Open source EHR platform tailored to treat Ebola patients

Greg Slabodkin | Health Data Management | August 23, 2017

An open-source electronic health record system developed to treat Ebola patients during the recent epidemic in West Africa is being touted as a potential solution for clinical data collection in highly infectious environments and resource-constrained healthcare settings. Implemented two years ago at Save the Children International’s Kerry Town Ebola treatment center in Sierra Leone, the EHR leverages a Java-based web application called OpenMRS that enables the design of a customized medical records system with no programming.

Shefali OzaDeveloped in less than three months, OpenMRS-Ebola consists of a modular stand-alone EHR system with a tablet-based application for infectious patient wards (red zone) and a desktop-based application for noninfectious areas (green zone). The Sony Xperia Z2 10.1-inch tablet was selected for the EHR because it was waterproof and could be disinfected with chlorine. Features of the system include the ability to support patient tracking, record vital signs and symptoms, order medication, show laboratory results, as well as writing clinician notes and exporting data.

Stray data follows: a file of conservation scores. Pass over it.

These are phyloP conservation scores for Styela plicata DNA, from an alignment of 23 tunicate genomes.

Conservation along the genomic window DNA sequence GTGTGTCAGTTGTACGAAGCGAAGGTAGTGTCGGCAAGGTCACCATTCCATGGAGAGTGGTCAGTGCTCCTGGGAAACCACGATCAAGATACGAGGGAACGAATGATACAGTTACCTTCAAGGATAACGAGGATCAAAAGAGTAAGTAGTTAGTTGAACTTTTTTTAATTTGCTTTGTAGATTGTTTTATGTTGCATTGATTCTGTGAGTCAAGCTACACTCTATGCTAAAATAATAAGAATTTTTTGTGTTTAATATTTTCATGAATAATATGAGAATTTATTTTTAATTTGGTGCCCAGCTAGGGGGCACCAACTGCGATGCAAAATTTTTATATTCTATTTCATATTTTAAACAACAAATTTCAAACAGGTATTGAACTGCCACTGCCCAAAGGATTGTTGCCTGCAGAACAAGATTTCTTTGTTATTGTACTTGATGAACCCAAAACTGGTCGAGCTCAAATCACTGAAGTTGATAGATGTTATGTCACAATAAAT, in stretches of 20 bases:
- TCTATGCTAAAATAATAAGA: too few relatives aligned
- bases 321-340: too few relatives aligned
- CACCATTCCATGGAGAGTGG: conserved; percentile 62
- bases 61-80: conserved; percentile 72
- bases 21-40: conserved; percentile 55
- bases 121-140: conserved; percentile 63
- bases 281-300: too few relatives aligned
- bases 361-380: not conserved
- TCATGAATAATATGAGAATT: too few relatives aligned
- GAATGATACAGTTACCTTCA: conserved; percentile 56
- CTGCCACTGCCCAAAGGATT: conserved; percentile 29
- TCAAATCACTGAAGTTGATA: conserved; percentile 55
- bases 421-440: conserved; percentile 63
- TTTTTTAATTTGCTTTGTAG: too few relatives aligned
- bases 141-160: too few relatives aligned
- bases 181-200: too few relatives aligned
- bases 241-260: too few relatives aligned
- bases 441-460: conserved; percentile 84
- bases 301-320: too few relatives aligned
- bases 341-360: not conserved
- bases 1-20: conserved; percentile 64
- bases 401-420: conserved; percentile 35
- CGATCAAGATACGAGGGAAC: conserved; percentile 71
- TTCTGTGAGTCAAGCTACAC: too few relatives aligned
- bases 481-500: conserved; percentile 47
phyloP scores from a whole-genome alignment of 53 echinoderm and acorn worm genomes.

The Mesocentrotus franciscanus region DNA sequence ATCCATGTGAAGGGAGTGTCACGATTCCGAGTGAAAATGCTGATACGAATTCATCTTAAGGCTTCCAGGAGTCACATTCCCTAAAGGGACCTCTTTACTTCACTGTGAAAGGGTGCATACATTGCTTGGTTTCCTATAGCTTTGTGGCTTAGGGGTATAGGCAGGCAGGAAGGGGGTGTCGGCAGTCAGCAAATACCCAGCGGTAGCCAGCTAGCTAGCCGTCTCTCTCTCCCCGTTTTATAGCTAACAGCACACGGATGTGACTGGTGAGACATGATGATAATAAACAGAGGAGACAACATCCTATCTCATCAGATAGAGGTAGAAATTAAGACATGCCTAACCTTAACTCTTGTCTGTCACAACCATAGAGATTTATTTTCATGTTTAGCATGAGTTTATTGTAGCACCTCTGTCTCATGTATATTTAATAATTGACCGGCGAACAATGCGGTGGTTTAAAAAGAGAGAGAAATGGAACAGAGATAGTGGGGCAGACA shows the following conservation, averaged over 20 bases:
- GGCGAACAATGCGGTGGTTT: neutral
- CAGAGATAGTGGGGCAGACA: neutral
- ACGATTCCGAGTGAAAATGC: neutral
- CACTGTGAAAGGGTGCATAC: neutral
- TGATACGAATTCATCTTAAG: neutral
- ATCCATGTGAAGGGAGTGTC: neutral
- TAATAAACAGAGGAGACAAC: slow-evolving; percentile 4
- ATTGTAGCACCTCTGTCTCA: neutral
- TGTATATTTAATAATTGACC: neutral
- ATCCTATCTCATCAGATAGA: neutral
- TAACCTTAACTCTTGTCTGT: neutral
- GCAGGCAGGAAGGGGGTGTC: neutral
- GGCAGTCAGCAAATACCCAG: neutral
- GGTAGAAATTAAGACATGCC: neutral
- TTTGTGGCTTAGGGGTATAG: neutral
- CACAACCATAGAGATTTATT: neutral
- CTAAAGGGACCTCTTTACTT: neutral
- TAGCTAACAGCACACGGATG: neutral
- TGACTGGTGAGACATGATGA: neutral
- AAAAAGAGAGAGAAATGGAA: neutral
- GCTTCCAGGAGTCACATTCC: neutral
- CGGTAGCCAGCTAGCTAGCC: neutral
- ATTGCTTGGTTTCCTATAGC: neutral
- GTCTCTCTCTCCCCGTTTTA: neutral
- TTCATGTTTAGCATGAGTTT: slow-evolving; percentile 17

A paper describing OpenMRS-Ebola was published this week in the Journal of Medical Internet Research. “In the red zone, the user interface was optimized for readability, speed, and ease of use by users wearing personal protective equipment,” according to the article’s authors. “We designed the tablet UI for portrait mode because users found it easier to hold the tablet vertical when using one hand.”...